House Speaker Greg Stumbo denies that leadership killed the bill. He says support for it dwindled as the session continued.
A bill that would restrict the sale of e-cigarettes to minors is one step closer to becoming law. The Kentucky Senate passed the measure on a nearly unanimous vote, with only two Senators voting “no”.
The bill treats e-cigs like traditional tobacco products. Although e-cigs don’t contain tobacco, some people worry, and some studies have shown, that use of the devices could lead young people to start using tobacco. A similar bill is being considered by the Kentucky House.
Soldiers from a Fort Knox-based infantry brigade combat team are set to return home from Afghanistan.
The 110 members of the 3rd Brigade Combat Team, 1st Infantry Division are scheduled to arrive at Ft. Knox Friday at midnight. They’ll be welcomed home during a ceremony at the Natcher Physical Fitness Center at the army post.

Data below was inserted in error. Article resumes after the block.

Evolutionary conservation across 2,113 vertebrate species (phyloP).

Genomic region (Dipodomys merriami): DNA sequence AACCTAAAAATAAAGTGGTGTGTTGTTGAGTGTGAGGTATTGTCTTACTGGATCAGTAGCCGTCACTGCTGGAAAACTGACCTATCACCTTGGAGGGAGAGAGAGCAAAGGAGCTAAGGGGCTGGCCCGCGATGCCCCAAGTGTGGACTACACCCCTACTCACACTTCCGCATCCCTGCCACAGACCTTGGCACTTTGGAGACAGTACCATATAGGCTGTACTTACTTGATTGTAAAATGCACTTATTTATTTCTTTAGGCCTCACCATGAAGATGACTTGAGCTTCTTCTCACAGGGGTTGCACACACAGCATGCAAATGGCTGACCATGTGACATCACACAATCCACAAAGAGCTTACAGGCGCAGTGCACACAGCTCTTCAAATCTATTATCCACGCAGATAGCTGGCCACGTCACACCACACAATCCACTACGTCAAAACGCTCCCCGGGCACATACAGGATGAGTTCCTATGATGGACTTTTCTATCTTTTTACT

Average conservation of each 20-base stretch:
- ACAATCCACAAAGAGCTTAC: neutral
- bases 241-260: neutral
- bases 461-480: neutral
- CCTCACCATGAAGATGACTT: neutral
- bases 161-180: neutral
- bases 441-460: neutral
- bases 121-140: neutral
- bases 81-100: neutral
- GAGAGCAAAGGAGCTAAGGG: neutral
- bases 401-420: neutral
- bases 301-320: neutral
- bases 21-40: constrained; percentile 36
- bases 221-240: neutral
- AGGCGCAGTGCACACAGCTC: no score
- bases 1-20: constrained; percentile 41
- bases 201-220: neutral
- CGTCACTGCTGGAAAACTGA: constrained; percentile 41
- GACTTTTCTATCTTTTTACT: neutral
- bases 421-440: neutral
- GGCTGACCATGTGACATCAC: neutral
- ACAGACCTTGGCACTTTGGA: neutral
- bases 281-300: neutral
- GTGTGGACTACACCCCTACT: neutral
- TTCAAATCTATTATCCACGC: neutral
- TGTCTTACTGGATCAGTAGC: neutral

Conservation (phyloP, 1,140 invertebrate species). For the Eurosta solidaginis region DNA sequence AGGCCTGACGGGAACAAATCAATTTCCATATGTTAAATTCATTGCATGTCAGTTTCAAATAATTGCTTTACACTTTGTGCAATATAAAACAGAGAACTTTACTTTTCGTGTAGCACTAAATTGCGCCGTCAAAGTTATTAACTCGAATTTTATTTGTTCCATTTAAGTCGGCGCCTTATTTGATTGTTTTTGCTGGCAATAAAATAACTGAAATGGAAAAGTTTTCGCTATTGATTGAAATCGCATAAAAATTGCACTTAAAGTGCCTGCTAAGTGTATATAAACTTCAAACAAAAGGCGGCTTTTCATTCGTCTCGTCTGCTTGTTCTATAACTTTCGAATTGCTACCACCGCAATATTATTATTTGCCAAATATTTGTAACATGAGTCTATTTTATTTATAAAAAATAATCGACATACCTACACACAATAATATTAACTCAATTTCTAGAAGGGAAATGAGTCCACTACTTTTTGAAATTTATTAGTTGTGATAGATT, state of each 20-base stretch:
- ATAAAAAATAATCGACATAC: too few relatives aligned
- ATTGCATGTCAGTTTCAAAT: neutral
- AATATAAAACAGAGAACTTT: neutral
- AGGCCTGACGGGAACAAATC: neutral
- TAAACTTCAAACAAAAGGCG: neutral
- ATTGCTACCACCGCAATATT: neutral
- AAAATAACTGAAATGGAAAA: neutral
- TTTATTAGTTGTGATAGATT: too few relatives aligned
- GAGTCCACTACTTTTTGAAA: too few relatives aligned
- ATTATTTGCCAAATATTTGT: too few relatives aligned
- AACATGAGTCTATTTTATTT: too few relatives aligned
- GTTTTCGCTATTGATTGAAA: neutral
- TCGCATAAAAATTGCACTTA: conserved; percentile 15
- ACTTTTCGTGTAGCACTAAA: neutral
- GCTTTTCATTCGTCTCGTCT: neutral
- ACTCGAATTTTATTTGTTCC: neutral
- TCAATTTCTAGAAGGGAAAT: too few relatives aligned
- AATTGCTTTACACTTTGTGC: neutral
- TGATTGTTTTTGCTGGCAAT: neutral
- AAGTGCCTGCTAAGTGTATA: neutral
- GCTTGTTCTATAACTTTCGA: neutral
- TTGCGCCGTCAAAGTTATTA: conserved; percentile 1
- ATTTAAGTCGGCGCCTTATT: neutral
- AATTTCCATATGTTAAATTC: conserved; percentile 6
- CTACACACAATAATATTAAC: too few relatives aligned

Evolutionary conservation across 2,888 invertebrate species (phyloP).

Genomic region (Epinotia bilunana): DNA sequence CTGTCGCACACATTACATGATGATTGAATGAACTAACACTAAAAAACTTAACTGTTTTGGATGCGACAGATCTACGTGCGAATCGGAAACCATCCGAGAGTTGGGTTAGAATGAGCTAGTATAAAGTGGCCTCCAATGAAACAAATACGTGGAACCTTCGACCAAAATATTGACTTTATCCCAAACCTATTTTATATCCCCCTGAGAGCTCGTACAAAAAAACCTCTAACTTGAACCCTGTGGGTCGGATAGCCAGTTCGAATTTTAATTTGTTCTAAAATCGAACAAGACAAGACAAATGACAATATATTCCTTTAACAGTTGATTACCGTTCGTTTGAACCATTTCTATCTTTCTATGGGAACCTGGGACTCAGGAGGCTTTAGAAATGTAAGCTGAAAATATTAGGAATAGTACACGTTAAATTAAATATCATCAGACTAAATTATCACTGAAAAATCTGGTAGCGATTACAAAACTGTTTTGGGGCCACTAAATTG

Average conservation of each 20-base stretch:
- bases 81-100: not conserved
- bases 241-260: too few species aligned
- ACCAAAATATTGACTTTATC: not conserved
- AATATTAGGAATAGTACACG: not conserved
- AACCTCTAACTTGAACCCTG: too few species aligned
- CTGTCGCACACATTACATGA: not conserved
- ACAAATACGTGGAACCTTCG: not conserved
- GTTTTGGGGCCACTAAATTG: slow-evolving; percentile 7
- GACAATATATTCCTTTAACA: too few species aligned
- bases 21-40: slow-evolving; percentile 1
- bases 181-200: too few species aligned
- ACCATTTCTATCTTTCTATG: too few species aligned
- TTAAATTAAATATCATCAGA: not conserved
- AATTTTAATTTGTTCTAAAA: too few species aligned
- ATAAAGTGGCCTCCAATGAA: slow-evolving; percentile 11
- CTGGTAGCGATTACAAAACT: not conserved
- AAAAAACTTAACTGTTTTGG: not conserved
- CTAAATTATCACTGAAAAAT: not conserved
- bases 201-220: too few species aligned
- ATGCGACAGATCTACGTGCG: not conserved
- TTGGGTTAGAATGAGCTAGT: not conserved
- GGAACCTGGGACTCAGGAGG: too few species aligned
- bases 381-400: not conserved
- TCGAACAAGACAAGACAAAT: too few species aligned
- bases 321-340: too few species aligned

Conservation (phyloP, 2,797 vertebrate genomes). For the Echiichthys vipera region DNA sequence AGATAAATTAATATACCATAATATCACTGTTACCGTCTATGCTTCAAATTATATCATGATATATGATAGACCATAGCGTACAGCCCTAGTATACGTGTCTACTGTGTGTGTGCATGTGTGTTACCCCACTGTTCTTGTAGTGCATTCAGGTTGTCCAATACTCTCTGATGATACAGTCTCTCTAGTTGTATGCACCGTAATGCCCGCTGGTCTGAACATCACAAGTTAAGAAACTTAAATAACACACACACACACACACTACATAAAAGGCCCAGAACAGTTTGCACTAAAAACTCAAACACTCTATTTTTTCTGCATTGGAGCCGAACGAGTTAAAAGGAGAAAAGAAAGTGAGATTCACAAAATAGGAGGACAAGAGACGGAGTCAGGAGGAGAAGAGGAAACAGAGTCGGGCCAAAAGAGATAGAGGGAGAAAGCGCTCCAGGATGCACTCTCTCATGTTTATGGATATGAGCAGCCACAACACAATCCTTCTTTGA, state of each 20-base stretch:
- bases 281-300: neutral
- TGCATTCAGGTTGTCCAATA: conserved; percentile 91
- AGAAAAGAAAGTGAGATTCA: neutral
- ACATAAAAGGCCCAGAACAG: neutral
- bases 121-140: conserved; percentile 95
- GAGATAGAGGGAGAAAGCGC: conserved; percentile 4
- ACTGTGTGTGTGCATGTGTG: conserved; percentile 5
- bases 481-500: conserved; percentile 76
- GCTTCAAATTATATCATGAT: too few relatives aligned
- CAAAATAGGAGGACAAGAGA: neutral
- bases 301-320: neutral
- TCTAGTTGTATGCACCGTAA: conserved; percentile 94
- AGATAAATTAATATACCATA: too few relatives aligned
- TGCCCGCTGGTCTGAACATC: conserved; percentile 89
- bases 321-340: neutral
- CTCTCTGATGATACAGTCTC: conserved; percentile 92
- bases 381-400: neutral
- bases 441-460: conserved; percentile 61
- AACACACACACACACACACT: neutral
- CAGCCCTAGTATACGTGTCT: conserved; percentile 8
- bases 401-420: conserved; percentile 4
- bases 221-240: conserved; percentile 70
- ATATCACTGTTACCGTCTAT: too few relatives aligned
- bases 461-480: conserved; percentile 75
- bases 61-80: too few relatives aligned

The event will be the final redeployment ceremony for the brigade, signaling the end of its nine-month deployment in support of Operation Enduring Freedom.
The unit has been stationed in the Zabul province in southern Afghanistan, an area larger than the state of Connecticut. The soldiers have been assisting Afghan security forces, government members, and police forces in the province.
Kentucky transportation officials are suing the crew of a cargo ship that struck and collapsed part of a bridge over the Tennessee River in western Kentucky.
The state Transportation Cabinet says in a lawsuit moved to federal court this week that it spent at least $7 million to repair the Eggner's Ferry Bridge after the Delta Mariner struck it on Jan. 26, 2012. The cabinet's lawsuit says the ship's crew ignored warnings from the U.S. Coast Guard about the bridge's navigation lights being out.
A message left for Seattle-based Foss Maritime, the owners of the cargo ship, was not immediately returned Thursday.
The wreck caused a 322-foot section of the span to collapse. The bridge carries traffic from near Aurora, Ky., to Land Between The Lakes National Recreation Area.